Rushing out of the seminar, Ruth got into her Mini and drove off. The car park at the University of Tel Aviv was as packed as a mall, just perhaps a couple fewer security guards in sight. That feeling of being watched over was strangely unsettling and reassuring at the same time. At least she could feel relatively safe on her daily rush home-college-work-home. Once she filtered into the heavy traffic on Einstein Avenue she got that sense of at-homeness again. She and her husband Roni were not the kind of people who’d go out much; in fact they’d spend most of their free time watching TV together, or cooking dinner for friends, almost invariably other happily married couples.
As she turned at Eben Ezra Ave she heard her mobile bleep. She tried to read the incoming SMS, but it was impossible since all that appeared on the screen was assorted symbols and numbers. She’d have to phone Celcom again –for the second time this month; there’d appear unreadable symbols at times, or the screen would go fuzzy with a myriad undecipherable tiny icons, then nothing. Fortunately she had her corporate mobile working all right. There was another sound now, a chirpy beep, but she disregarded it.
She parked outside I-Tech, and walked the few steps along the cobbled pavement up to the main entrance. She was lucky to work on the third floor, above the treetops and facing straight into Yarkon Square, an unusual privilege in the pale stone-lined city.
As she was reaching her office she heard the phone ringing, so she quickened her pace, swished in through the half-opened door and grabbed the receiver. “Hallo?” Silence. “Ruth Shamir, hallo?” Nothing. She pulled a face and put down the receiver. She hanged her coat and her bag, sat down and looked at the phone. It rang again, which startled her a little. “Hallo?” At last, a voice at the other end could be heard “Ruth? How ya doin’, pretty? You do look breathtaking this morning.” “Who is it?” “As well as most mornings, afternoons and evenings ever since I found you.” She dubiously asked “Do I know you?” “Argh! Of course not. But you will… in due time.” She hung up violently.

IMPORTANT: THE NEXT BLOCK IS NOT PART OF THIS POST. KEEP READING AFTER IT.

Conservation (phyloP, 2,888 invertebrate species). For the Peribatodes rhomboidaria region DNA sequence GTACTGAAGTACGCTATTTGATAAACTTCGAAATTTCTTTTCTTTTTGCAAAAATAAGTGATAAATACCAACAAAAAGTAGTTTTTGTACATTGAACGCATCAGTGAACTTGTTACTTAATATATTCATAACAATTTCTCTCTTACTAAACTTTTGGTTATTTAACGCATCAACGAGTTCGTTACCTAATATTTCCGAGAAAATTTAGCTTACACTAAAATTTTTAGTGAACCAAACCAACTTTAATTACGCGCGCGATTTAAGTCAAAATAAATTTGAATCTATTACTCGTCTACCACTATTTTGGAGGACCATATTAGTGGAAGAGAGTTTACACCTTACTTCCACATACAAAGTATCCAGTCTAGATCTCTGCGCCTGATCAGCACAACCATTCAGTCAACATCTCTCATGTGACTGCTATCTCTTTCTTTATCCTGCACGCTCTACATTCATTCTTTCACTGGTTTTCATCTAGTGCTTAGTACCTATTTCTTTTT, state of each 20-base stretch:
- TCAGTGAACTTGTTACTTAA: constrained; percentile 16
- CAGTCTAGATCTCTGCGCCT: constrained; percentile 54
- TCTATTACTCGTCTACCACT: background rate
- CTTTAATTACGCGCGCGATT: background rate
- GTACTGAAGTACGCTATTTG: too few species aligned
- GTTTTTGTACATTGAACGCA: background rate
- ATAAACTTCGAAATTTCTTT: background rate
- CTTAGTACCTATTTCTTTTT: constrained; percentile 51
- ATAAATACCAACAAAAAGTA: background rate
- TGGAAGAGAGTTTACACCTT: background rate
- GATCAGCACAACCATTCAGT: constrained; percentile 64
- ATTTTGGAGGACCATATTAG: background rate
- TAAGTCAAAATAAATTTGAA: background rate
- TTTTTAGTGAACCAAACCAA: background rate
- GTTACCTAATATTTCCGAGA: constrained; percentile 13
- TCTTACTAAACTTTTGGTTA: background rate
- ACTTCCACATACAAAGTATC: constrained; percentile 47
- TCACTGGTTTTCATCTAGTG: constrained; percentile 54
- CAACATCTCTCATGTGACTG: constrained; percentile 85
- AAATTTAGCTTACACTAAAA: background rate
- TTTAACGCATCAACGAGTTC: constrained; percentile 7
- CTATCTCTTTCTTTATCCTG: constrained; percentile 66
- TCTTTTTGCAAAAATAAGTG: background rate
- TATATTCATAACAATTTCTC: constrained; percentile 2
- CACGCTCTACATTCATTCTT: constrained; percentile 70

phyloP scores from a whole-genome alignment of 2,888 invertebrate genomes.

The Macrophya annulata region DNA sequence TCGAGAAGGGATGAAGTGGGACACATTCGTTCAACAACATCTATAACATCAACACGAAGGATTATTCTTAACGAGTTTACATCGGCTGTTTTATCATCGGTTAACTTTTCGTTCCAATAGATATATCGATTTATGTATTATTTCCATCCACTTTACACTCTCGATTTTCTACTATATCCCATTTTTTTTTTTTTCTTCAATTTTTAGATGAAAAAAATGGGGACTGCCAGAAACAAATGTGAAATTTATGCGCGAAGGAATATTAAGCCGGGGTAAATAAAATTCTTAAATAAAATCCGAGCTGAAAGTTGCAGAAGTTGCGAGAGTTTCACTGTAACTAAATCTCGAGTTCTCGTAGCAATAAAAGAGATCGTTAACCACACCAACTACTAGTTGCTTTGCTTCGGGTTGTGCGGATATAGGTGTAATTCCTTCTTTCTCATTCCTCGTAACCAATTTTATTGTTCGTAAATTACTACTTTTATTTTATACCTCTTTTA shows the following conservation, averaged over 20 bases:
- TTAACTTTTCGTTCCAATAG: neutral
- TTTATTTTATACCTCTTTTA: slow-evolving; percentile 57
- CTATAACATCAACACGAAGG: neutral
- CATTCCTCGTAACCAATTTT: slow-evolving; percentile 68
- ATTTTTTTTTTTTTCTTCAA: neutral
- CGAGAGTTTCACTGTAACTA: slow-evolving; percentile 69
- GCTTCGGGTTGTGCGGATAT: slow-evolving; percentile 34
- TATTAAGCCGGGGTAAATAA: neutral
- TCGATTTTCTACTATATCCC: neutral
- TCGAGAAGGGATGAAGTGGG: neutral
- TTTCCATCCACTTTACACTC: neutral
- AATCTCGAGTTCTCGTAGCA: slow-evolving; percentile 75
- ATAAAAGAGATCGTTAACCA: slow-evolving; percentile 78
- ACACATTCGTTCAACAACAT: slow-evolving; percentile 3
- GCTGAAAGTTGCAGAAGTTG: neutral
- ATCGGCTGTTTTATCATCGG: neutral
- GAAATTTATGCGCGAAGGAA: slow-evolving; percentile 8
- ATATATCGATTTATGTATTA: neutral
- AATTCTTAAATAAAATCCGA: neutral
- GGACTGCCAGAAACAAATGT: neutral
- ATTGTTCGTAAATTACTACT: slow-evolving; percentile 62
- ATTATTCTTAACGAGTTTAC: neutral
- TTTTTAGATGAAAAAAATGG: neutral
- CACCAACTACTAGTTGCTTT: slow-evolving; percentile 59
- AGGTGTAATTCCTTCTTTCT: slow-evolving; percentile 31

Her mobile rang this time, as though coming out of lethargy. The caller ID read “withheld”. She anxiously answered “What do you want from me?” “Good girl, good girl. You’re beginning to understand.” The voice actually sounded distorted, as if through a vocoder. “I wish you were here with me, to have a good close look at you in the grass.” She thought the caller must be out of town, though as she strained her mind to think up any possible clues to the identity she realised she was looking out the window without actually seeing the square right in front of her. “Are you… nearby?” she asked timidly, pretending to agree to the game. “Very much so, having you close at hand; just to feel your skin, the softness of your mauve cotton underwear today.”
She hung up desperately, nauseated. She felt an urge to vomit; she felt filthy. She walked one or two steps back, and then leaned to pick up the receiver and call the police. At that, a ring made her recoil, and as she did so she stepped on a cracked floor socket. Her stiletto heel slipped along the crack, and she lost balance. A second ring. She jerked her body forward, trying to stand upright, but she failed to do so and collapsed backwards onto the glass front of her office. The large pane smashed noisily, and a shower of slivers and Ruth fell abruptly to the pavement.
And the phone kept ringing.